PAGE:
Materials and methods

Data collection

Two types of data collection were used in the study: behavioral and activity data was collected from dogs during a dog behavioral test battery measuring dog social and cognitive behavior (for details, see49), and questionnaire data was collected later from their owners. Together these formed a data ensemble of the dog–owner dyads.

Behavioral and activity data of dogs were obtained within a standardized COGNITION test battery49 by a company that offers dog behavioral tests, SmartDOG Oy (, utilized in this study under a concession contract between the company and University of Jyväskylä. The dogs had participated in the behavioral test battery between 2016 and 2020.

Questionnaire data from dog owners was obtained online during 07/2020–09/2020. Dog owners were invited by email to answer the questionnaire; an invitation was also posted to the SmartDOG Oy social media profile (Facebook).

The online questionnaire was answered in due time by 671 dog owners. The data of 9 participants were removed due to technical reasons related to the questionnaires or pairing the dog–owner dyads (e.g. owner consent for data usage missing; owner answered twice; dog named by owner missing from the SmartDOG database; two owners mentioning the same dog), thus the data of 662 dog–owner dyads could be formed. After further removal of the dog–owner pairs whose data was incomplete (e.g. the dog had either not undergone the COGNITION but instead another test battery or in one case, tester mistake in writing down the test scores, rendering the test values outside the possible range), the final number of dog–owner dyads, with the complete data set with questionnaire responses from humans and behavioral data from dog participants, was 440. No data was excluded on the basis of being outliers; all the exclusions were done prior the analyses. Additionally, the dog activity measure during the behavioral testing was available from 409 dogs.


Dog owners were 24–74 years old (48 ± 11 years, mean ± SD; two participants did not share their age). In total, 96.4% of the owners were female, 3.2% male and 0.5% other or did not respond. 66.4% shared the household with another adult (= an individual over 18 years), 26.4% was the only adult in the household and 7.3% had two other adults in the household. Regarding children in the household, 79.1% of the participants lived without children (i.e. individuals under 18 years) in the household, 10.9% lived with a child in the household, 7.5% lived with two children, and 2.5% of the participants lived with 3 or more children in the household.

Dogs included in the study were from 6 months to 13 years old (3.6 ± 2.4 years; age was missing from three dogs). 54% of the participant dogs were female and 46% male (information missing from two dogs); 59.1% of the dogs were intact, 21.1% were castrated or sterilized (information missing from 19.8%). 38.0% of the dogs lived as the only dog in the household with their owners; 38.0% shared the household with another dog, and in 23.6% of the households, there were 2 or more dogs in addition to the dog in question. Dogs represented over 100 different breeds (mixed breed counted as one). The breed groups by the FCI classification are the following: FCI1 = sheepdogs and cattledogs; FCI2 = pinscher and schnauzer-molossoid, Swiss mountain and cattledogs; FCI3 = terriers; FCI4 = dachshunds; FCI5 = spitz and primitive types; FCI6 = scent hounds and related breeds; FCI7 = pointing dogs; FCI8 = retrievers, flushing dogs, water dogs; FCI9 = companion and toy dogs; FCI10 = sighthounds; and mixed breed (see Table 1). The list of breeds in FCI1 and FCI5 groups, which were selected for closer examination, is available in the Supplementary Table 1.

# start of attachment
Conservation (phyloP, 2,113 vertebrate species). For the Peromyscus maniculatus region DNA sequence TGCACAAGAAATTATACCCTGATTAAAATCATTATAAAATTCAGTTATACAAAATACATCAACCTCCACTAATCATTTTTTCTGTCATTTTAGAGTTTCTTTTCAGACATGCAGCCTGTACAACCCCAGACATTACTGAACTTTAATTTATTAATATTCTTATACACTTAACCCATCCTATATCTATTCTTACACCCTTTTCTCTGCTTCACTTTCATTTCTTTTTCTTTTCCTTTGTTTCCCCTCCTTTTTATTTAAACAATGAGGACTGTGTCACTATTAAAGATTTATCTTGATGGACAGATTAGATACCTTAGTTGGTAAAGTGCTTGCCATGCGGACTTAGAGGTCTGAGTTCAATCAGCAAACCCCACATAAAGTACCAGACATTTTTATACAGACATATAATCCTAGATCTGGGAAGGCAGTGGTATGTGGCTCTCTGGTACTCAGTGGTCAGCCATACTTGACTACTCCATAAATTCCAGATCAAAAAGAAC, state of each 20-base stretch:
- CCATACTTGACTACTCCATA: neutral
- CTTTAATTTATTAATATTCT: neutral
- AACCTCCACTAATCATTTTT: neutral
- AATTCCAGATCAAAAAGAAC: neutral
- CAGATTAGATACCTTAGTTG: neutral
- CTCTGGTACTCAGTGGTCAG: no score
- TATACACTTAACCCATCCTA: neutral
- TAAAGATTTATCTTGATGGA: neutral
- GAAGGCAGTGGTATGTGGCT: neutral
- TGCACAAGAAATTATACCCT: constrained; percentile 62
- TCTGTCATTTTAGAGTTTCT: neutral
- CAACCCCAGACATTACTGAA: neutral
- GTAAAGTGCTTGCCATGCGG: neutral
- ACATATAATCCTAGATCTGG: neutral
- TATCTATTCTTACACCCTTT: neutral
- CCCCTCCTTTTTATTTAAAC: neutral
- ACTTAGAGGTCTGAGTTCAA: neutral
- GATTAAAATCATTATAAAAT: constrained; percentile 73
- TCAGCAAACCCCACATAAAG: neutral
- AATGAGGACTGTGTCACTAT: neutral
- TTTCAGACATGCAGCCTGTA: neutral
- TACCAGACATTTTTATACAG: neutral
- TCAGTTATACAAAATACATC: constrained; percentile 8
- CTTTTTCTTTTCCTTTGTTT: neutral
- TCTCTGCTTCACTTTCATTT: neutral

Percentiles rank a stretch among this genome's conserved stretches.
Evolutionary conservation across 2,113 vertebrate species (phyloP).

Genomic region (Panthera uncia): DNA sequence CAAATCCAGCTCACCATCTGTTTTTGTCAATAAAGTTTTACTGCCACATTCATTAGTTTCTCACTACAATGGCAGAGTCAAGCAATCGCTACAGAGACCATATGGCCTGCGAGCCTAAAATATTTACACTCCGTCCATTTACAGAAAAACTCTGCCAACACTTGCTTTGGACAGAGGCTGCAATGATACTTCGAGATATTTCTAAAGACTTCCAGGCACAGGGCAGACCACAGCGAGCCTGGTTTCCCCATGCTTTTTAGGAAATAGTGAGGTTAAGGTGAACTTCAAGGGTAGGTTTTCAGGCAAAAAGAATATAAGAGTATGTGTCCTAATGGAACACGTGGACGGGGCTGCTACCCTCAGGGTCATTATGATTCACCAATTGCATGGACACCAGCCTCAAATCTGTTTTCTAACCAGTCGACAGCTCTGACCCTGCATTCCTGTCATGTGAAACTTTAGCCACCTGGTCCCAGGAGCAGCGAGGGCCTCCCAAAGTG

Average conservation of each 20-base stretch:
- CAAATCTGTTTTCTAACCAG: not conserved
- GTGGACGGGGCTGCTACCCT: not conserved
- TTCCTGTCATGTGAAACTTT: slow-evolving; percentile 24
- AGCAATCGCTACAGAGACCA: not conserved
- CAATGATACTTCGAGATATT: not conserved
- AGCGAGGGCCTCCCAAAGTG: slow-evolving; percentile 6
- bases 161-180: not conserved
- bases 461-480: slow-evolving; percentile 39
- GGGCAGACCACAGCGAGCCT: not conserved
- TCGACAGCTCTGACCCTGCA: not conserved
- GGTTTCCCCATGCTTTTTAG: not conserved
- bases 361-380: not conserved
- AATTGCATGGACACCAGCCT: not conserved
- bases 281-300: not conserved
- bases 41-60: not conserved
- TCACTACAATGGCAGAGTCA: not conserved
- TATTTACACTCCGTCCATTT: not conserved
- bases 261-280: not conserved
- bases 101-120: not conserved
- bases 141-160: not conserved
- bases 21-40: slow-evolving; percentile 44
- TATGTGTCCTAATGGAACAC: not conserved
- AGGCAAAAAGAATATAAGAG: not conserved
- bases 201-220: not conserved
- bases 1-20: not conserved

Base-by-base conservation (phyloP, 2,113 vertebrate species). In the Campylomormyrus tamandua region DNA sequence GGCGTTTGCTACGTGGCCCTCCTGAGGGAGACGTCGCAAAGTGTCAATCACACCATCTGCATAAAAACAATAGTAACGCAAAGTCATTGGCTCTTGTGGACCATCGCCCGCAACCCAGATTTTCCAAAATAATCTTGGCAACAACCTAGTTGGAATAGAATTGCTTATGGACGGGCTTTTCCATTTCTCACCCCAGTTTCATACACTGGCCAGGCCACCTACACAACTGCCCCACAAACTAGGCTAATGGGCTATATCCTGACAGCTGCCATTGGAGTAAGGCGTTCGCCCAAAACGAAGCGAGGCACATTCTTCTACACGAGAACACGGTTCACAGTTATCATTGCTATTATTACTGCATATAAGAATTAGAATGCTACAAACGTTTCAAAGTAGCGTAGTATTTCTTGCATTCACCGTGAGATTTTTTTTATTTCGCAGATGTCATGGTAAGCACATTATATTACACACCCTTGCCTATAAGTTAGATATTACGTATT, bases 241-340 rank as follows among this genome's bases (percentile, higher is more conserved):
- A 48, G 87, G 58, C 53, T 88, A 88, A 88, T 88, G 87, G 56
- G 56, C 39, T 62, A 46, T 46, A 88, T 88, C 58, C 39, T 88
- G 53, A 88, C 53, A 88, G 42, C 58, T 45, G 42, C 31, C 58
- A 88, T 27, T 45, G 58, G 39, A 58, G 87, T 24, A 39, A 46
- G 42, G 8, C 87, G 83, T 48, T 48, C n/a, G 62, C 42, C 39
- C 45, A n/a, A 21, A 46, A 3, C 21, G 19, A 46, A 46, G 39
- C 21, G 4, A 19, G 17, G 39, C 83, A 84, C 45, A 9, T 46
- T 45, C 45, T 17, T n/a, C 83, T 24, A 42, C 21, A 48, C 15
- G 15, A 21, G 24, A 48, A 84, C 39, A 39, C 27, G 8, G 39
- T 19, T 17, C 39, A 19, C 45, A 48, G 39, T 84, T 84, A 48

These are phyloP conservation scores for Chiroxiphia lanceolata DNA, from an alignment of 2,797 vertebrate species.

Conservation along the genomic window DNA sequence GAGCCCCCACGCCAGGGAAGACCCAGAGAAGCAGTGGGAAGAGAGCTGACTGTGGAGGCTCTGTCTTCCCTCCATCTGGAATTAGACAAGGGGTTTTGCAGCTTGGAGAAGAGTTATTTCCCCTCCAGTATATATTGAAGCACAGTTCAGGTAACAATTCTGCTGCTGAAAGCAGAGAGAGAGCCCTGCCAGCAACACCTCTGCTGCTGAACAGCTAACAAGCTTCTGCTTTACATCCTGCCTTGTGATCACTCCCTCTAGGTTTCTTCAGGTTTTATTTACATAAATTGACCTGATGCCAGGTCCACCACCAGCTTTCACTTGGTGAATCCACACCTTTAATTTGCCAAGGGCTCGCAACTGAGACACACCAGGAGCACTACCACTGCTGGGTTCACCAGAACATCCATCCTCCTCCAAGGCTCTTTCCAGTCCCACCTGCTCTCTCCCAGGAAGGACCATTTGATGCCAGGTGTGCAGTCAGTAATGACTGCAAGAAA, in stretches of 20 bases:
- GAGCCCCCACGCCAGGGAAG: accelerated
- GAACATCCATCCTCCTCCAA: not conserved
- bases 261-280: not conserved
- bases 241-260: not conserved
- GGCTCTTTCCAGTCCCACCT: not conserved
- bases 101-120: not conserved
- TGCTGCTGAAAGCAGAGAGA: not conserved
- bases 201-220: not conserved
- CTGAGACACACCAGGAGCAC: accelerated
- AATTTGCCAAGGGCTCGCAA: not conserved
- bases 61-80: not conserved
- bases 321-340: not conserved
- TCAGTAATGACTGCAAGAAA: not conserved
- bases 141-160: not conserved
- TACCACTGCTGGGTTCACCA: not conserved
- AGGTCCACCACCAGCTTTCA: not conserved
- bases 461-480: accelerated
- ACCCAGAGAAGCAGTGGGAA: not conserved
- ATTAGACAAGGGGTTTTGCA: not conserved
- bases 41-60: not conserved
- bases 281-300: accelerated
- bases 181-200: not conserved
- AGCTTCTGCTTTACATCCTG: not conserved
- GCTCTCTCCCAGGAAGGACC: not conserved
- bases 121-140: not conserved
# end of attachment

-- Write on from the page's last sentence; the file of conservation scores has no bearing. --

Table 1 Participant dogs divided by the breed groups. Values are given in mean ± SD.

Owner questionnaires

The web questionnaires sampled the owner’s family background (e.g. number of children and number of dogs in the family, dog sex, age and breed) and standardized questionnaires; answering the whole questionnaire took approximately 15–30 min. The dog owner’s temperament was measured with the standardized 77-item short version of the ATQ-R26, validated for over 20 different languages (Finnish translation by Räikkönen-Talvitie, see38 and for the psychometric properties37) with four superfactors: negative affectivity, effortful control, extraversion, and orienting sensitivity. The superfactors consist of the following subfactors: fear, frustration, sadness and discomfort (negative affectivity); activation control, attentional control and inhibitory control (effortful control); sociability, high intensity pleasure and positive affect (extraversion); neutral perceptual sensitivity, affective perceptual sensitivity and associative sensitivity (orienting sensitivity; see Supplementary Table 2 for details). However, in this study, we were only interested in the superfactors of ATQ-R. The calculation of the superfactors was conducted as instructed in the ATQ scoring form obtained from: The responses to the reversed items were first reverse-scored; missing scores were replaced by the mean score adding the number of Likert-scale responses for a given subject followed by dividing by the number of valid (nonmissing) responses; mean for each subfactor was calculated for each participant; and a mean was calculated across all subfactors to obtain each superfactor.

Dog–owner relationship, as perceived and evaluated by the owners themselves, was assessed with MDORS46 (Finnish translation in47). MDORS includes three subfactors: emotional closeness, perceived costs, and dog–owner interaction. Each of the factor variables was calculated as the mean of the individual items within the factor. The factor reliability of MDORS was checked with Cronbach’s alpha, as it is rather new in Finland: emotional closeness α = 0.811; perceived costs α = 0.816; dog–owner interaction α = 0.581. As removing any single item did not improve the Cronbach’s alpha of dog–owner interaction, we report the results as such.